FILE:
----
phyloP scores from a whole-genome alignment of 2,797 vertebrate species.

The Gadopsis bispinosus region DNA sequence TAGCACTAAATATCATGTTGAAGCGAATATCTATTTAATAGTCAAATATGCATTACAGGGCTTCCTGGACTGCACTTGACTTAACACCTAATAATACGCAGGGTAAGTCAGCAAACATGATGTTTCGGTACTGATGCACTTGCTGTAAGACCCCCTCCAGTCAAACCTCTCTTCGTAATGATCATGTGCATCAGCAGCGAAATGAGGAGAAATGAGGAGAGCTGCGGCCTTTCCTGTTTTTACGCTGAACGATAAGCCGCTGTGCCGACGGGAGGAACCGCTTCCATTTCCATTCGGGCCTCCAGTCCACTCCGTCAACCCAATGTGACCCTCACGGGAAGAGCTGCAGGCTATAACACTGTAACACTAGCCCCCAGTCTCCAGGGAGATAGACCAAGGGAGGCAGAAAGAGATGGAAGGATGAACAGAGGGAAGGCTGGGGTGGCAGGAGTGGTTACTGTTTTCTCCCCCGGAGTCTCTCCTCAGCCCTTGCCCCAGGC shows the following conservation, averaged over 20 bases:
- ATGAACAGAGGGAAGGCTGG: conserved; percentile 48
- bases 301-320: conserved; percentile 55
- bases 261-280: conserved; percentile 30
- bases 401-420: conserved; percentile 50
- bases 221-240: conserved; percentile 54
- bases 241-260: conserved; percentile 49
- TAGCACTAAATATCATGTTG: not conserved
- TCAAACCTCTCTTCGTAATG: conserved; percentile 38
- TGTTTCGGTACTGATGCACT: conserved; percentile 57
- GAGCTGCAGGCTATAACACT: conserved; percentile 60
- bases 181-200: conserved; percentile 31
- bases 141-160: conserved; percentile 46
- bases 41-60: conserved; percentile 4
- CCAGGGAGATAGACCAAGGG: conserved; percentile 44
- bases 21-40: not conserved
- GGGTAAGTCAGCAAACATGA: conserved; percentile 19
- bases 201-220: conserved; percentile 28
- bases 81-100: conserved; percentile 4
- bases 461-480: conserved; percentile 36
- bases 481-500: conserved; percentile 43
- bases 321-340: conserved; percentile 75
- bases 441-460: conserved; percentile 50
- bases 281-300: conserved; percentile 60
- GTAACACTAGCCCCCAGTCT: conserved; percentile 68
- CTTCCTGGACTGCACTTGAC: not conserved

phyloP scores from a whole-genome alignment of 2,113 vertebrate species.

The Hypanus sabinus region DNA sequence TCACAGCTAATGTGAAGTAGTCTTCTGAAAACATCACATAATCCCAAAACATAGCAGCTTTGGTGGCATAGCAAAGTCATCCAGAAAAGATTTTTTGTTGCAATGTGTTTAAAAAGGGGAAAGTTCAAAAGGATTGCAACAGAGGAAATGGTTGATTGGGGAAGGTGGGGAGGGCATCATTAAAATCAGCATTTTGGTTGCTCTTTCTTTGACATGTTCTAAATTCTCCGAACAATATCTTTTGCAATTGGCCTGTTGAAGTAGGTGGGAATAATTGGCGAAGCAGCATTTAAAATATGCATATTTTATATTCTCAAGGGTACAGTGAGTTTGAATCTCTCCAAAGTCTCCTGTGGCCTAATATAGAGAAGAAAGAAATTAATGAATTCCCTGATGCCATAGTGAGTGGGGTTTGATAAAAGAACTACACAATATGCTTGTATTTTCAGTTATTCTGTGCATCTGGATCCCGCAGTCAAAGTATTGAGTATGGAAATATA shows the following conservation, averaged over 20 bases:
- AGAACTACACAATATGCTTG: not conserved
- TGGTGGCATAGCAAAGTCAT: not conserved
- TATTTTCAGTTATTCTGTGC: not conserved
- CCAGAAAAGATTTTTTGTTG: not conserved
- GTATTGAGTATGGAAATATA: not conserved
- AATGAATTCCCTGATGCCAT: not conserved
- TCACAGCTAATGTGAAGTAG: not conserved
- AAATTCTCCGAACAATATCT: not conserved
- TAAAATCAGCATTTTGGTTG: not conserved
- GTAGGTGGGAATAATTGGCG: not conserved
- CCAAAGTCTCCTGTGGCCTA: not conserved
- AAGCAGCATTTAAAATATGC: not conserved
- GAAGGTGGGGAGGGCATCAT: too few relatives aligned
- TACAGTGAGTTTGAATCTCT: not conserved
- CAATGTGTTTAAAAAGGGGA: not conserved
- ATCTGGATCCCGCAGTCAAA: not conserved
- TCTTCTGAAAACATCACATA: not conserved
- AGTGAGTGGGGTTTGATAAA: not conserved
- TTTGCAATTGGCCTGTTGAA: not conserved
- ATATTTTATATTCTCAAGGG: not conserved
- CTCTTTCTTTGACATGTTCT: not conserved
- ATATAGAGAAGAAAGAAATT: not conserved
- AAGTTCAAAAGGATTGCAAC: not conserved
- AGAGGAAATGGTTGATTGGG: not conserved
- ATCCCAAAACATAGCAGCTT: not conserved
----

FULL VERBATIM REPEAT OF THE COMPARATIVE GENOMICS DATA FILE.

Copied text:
phyloP scores from a whole-genome alignment of 2,797 vertebrate species.

The Gadopsis bispinosus region DNA sequence TAGCACTAAATATCATGTTGAAGCGAATATCTATTTAATAGTCAAATATGCATTACAGGGCTTCCTGGACTGCACTTGACTTAACACCTAATAATACGCAGGGTAAGTCAGCAAACATGATGTTTCGGTACTGATGCACTTGCTGTAAGACCCCCTCCAGTCAAACCTCTCTTCGTAATGATCATGTGCATCAGCAGCGAAATGAGGAGAAATGAGGAGAGCTGCGGCCTTTCCTGTTTTTACGCTGAACGATAAGCCGCTGTGCCGACGGGAGGAACCGCTTCCATTTCCATTCGGGCCTCCAGTCCACTCCGTCAACCCAATGTGACCCTCACGGGAAGAGCTGCAGGCTATAACACTGTAACACTAGCCCCCAGTCTCCAGGGAGATAGACCAAGGGAGGCAGAAAGAGATGGAAGGATGAACAGAGGGAAGGCTGGGGTGGCAGGAGTGGTTACTGTTTTCTCCCCCGGAGTCTCTCCTCAGCCCTTGCCCCAGGC shows the following conservation, averaged over 20 bases:
- ATGAACAGAGGGAAGGCTGG: conserved; percentile 48
- bases 301-320: conserved; percentile 55
- bases 261-280: conserved; percentile 30
- bases 401-420: conserved; percentile 50
- bases 221-240: conserved; percentile 54
- bases 241-260: conserved; percentile 49
- TAGCACTAAATATCATGTTG: not conserved
- TCAAACCTCTCTTCGTAATG: conserved; percentile 38
- TGTTTCGGTACTGATGCACT: conserved; percentile 57
- GAGCTGCAGGCTATAACACT: conserved; percentile 60
- bases 181-200: conserved; percentile 31
- bases 141-160: conserved; percentile 46
- bases 41-60: conserved; percentile 4
- CCAGGGAGATAGACCAAGGG: conserved; percentile 44
- bases 21-40: not conserved
- GGGTAAGTCAGCAAACATGA: conserved; percentile 19
- bases 201-220: conserved; percentile 28
- bases 81-100: conserved; percentile 4
- bases 461-480: conserved; percentile 36
- bases 481-500: conserved; percentile 43
- bases 321-340: conserved; percentile 75
- bases 441-460: conserved; percentile 50
- bases 281-300: conserved; percentile 60
- GTAACACTAGCCCCCAGTCT: conserved; percentile 68
- CTTCCTGGACTGCACTTGAC: not conserved

phyloP scores from a whole-genome alignment of 2,113 vertebrate species.

The Hypanus sabinus region DNA sequence TCACAGCTAATGTGAAGTAGTCTTCTGAAAACATCACATAATCCCAAAACATAGCAGCTTTGGTGGCATAGCAAAGTCATCCAGAAAAGATTTTTTGTTGCAATGTGTTTAAAAAGGGGAAAGTTCAAAAGGATTGCAACAGAGGAAATGGTTGATTGGGGAAGGTGGGGAGGGCATCATTAAAATCAGCATTTTGGTTGCTCTTTCTTTGACATGTTCTAAATTCTCCGAACAATATCTTTTGCAATTGGCCTGTTGAAGTAGGTGGGAATAATTGGCGAAGCAGCATTTAAAATATGCATATTTTATATTCTCAAGGGTACAGTGAGTTTGAATCTCTCCAAAGTCTCCTGTGGCCTAATATAGAGAAGAAAGAAATTAATGAATTCCCTGATGCCATAGTGAGTGGGGTTTGATAAAAGAACTACACAATATGCTTGTATTTTCAGTTATTCTGTGCATCTGGATCCCGCAGTCAAAGTATTGAGTATGGAAATATA shows the following conservation, averaged over 20 bases:
- AGAACTACACAATATGCTTG: not conserved
- TGGTGGCATAGCAAAGTCAT: not conserved
- TATTTTCAGTTATTCTGTGC: not conserved
- CCAGAAAAGATTTTTTGTTG: not conserved
- GTATTGAGTATGGAAATATA: not conserved
- AATGAATTCCCTGATGCCAT: not conserved
- TCACAGCTAATGTGAAGTAG: not conserved
- AAATTCTCCGAACAATATCT: not conserved
- TAAAATCAGCATTTTGGTTG: not conserved
- GTAGGTGGGAATAATTGGCG: not conserved
- CCAAAGTCTCCTGTGGCCTA: not conserved
- AAGCAGCATTTAAAATATGC: not conserved
- GAAGGTGGGGAGGGCATCAT: too few relatives aligned
- TACAGTGAGTTTGAATCTCT: not conserved
- CAATGTGTTTAAAAAGGGGA: not conserved
- ATCTGGATCCCGCAGTCAAA: not conserved
- TCTTCTGAAAACATCACATA: not conserved
- AGTGAGTGGGGTTTGATAAA: not conserved
- TTTGCAATTGGCCTGTTGAA: not conserved
- ATATTTTATATTCTCAAGGG: not conserved
- CTCTTTCTTTGACATGTTCT: not conserved
- ATATAGAGAAGAAAGAAATT: not conserved
- AAGTTCAAAAGGATTGCAAC: not conserved
- AGAGGAAATGGTTGATTGGG: not conserved
- ATCCCAAAACATAGCAGCTT: not conserved